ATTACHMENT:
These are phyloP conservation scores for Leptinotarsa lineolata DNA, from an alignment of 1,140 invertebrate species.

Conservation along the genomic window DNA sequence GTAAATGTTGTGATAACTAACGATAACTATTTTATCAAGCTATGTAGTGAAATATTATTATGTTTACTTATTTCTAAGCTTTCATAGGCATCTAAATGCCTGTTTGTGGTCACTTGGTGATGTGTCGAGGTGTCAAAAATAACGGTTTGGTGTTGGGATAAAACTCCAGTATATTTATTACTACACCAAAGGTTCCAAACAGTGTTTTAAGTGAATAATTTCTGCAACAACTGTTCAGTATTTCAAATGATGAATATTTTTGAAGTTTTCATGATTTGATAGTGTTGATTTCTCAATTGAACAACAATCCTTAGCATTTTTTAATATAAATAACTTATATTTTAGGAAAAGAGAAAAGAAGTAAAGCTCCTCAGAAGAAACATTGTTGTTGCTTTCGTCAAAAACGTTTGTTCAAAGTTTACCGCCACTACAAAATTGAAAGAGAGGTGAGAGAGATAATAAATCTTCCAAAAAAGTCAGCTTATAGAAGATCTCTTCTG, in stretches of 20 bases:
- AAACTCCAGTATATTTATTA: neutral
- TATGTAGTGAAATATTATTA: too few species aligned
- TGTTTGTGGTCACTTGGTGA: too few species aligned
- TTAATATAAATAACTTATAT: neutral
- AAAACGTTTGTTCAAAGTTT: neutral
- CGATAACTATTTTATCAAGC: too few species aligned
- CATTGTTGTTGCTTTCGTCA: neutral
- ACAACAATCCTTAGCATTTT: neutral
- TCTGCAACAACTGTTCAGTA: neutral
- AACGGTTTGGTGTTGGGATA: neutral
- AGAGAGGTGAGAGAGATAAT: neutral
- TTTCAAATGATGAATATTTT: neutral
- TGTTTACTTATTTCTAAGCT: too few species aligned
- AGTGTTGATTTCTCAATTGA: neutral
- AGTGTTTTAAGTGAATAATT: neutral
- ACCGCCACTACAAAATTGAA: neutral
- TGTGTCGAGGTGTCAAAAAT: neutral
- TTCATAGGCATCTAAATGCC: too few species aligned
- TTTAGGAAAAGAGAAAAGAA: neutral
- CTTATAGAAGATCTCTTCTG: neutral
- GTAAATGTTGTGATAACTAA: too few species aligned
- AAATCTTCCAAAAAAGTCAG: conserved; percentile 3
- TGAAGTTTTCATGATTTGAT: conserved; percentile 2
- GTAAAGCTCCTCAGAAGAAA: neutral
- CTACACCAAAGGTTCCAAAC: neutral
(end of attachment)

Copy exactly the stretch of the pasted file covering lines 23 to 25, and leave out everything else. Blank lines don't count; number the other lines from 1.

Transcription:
- GTAAATGTTGTGATAACTAA: too few species aligned
- AAATCTTCCAAAAAAGTCAG: conserved; percentile 3
- TGAAGTTTTCATGATTTGAT: conserved; percentile 2